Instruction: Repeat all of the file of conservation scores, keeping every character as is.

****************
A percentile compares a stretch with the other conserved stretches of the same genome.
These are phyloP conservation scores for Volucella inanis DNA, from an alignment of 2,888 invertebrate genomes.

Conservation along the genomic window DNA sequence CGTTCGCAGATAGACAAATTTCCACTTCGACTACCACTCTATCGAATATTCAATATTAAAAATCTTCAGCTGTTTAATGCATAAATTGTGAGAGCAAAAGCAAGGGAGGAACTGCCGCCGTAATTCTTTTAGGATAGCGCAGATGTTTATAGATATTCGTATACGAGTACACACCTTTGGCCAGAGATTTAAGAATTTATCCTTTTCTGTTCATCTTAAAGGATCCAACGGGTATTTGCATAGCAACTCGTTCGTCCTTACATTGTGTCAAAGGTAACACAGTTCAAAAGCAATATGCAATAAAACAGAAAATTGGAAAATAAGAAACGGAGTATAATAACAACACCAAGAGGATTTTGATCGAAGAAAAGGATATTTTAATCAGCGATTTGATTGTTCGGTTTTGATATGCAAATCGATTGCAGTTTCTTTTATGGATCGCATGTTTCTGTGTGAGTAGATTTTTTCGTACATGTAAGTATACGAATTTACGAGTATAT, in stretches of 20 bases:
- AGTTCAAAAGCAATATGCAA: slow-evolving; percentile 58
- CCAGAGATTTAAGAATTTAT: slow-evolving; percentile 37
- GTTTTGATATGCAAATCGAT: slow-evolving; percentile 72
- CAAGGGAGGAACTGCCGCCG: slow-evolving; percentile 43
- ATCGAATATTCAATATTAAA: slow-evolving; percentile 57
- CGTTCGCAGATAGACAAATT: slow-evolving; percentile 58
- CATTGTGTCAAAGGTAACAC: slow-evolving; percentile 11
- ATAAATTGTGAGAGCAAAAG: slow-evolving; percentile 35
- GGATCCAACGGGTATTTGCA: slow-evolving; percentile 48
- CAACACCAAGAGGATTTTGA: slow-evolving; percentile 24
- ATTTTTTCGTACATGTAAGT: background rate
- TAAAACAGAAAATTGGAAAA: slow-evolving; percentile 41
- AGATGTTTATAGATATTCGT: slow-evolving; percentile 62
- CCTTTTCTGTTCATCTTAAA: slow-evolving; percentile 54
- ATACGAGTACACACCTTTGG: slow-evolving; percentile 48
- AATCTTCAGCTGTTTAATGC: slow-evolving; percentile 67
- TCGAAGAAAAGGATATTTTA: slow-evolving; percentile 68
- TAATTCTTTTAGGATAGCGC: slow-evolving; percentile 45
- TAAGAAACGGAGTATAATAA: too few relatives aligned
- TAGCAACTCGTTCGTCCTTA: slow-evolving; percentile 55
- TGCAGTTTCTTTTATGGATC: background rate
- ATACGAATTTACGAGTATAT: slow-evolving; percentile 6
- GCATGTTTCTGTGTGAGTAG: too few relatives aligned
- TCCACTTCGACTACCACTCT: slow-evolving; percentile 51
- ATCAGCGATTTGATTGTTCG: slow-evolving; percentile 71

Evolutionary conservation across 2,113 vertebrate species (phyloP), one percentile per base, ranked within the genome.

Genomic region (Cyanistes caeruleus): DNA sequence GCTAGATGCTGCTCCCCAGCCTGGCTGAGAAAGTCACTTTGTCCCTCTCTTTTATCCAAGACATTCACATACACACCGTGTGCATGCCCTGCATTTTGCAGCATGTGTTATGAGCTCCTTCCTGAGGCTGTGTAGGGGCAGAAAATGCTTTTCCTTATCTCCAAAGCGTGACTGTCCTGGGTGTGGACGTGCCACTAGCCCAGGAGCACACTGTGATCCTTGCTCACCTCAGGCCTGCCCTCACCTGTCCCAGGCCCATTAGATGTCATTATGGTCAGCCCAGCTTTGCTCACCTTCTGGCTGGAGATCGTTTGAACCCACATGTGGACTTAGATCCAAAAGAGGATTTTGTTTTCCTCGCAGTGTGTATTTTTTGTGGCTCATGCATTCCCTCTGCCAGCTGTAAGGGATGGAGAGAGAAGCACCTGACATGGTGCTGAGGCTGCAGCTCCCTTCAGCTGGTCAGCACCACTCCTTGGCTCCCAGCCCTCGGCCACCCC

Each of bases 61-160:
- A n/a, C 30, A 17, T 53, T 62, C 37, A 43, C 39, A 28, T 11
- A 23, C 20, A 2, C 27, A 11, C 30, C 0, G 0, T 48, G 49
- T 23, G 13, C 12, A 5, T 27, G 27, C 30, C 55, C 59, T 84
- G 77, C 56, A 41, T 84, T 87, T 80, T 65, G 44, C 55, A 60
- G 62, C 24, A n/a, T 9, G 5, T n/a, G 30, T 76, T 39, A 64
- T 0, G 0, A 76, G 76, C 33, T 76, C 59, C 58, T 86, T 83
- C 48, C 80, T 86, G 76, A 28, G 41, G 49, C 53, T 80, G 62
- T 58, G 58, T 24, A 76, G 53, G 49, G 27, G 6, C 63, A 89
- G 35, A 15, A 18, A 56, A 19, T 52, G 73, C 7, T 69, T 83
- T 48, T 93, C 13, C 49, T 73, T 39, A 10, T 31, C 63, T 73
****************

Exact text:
A percentile compares a stretch with the other conserved stretches of the same genome.
These are phyloP conservation scores for Volucella inanis DNA, from an alignment of 2,888 invertebrate genomes.

Conservation along the genomic window DNA sequence CGTTCGCAGATAGACAAATTTCCACTTCGACTACCACTCTATCGAATATTCAATATTAAAAATCTTCAGCTGTTTAATGCATAAATTGTGAGAGCAAAAGCAAGGGAGGAACTGCCGCCGTAATTCTTTTAGGATAGCGCAGATGTTTATAGATATTCGTATACGAGTACACACCTTTGGCCAGAGATTTAAGAATTTATCCTTTTCTGTTCATCTTAAAGGATCCAACGGGTATTTGCATAGCAACTCGTTCGTCCTTACATTGTGTCAAAGGTAACACAGTTCAAAAGCAATATGCAATAAAACAGAAAATTGGAAAATAAGAAACGGAGTATAATAACAACACCAAGAGGATTTTGATCGAAGAAAAGGATATTTTAATCAGCGATTTGATTGTTCGGTTTTGATATGCAAATCGATTGCAGTTTCTTTTATGGATCGCATGTTTCTGTGTGAGTAGATTTTTTCGTACATGTAAGTATACGAATTTACGAGTATAT, in stretches of 20 bases:
- AGTTCAAAAGCAATATGCAA: slow-evolving; percentile 58
- CCAGAGATTTAAGAATTTAT: slow-evolving; percentile 37
- GTTTTGATATGCAAATCGAT: slow-evolving; percentile 72
- CAAGGGAGGAACTGCCGCCG: slow-evolving; percentile 43
- ATCGAATATTCAATATTAAA: slow-evolving; percentile 57
- CGTTCGCAGATAGACAAATT: slow-evolving; percentile 58
- CATTGTGTCAAAGGTAACAC: slow-evolving; percentile 11
- ATAAATTGTGAGAGCAAAAG: slow-evolving; percentile 35
- GGATCCAACGGGTATTTGCA: slow-evolving; percentile 48
- CAACACCAAGAGGATTTTGA: slow-evolving; percentile 24
- ATTTTTTCGTACATGTAAGT: background rate
- TAAAACAGAAAATTGGAAAA: slow-evolving; percentile 41
- AGATGTTTATAGATATTCGT: slow-evolving; percentile 62
- CCTTTTCTGTTCATCTTAAA: slow-evolving; percentile 54
- ATACGAGTACACACCTTTGG: slow-evolving; percentile 48
- AATCTTCAGCTGTTTAATGC: slow-evolving; percentile 67
- TCGAAGAAAAGGATATTTTA: slow-evolving; percentile 68
- TAATTCTTTTAGGATAGCGC: slow-evolving; percentile 45
- TAAGAAACGGAGTATAATAA: too few relatives aligned
- TAGCAACTCGTTCGTCCTTA: slow-evolving; percentile 55
- TGCAGTTTCTTTTATGGATC: background rate
- ATACGAATTTACGAGTATAT: slow-evolving; percentile 6
- GCATGTTTCTGTGTGAGTAG: too few relatives aligned
- TCCACTTCGACTACCACTCT: slow-evolving; percentile 51
- ATCAGCGATTTGATTGTTCG: slow-evolving; percentile 71

Evolutionary conservation across 2,113 vertebrate species (phyloP), one percentile per base, ranked within the genome.

Genomic region (Cyanistes caeruleus): DNA sequence GCTAGATGCTGCTCCCCAGCCTGGCTGAGAAAGTCACTTTGTCCCTCTCTTTTATCCAAGACATTCACATACACACCGTGTGCATGCCCTGCATTTTGCAGCATGTGTTATGAGCTCCTTCCTGAGGCTGTGTAGGGGCAGAAAATGCTTTTCCTTATCTCCAAAGCGTGACTGTCCTGGGTGTGGACGTGCCACTAGCCCAGGAGCACACTGTGATCCTTGCTCACCTCAGGCCTGCCCTCACCTGTCCCAGGCCCATTAGATGTCATTATGGTCAGCCCAGCTTTGCTCACCTTCTGGCTGGAGATCGTTTGAACCCACATGTGGACTTAGATCCAAAAGAGGATTTTGTTTTCCTCGCAGTGTGTATTTTTTGTGGCTCATGCATTCCCTCTGCCAGCTGTAAGGGATGGAGAGAGAAGCACCTGACATGGTGCTGAGGCTGCAGCTCCCTTCAGCTGGTCAGCACCACTCCTTGGCTCCCAGCCCTCGGCCACCCC

Each of bases 61-160:
- A n/a, C 30, A 17, T 53, T 62, C 37, A 43, C 39, A 28, T 11
- A 23, C 20, A 2, C 27, A 11, C 30, C 0, G 0, T 48, G 49
- T 23, G 13, C 12, A 5, T 27, G 27, C 30, C 55, C 59, T 84
- G 77, C 56, A 41, T 84, T 87, T 80, T 65, G 44, C 55, A 60
- G 62, C 24, A n/a, T 9, G 5, T n/a, G 30, T 76, T 39, A 64
- T 0, G 0, A 76, G 76, C 33, T 76, C 59, C 58, T 86, T 83
- C 48, C 80, T 86, G 76, A 28, G 41, G 49, C 53, T 80, G 62
- T 58, G 58, T 24, A 76, G 53, G 49, G 27, G 6, C 63, A 89
- G 35, A 15, A 18, A 56, A 19, T 52, G 73, C 7, T 69, T 83
- T 48, T 93, C 13, C 49, T 73, T 39, A 10, T 31, C 63, T 73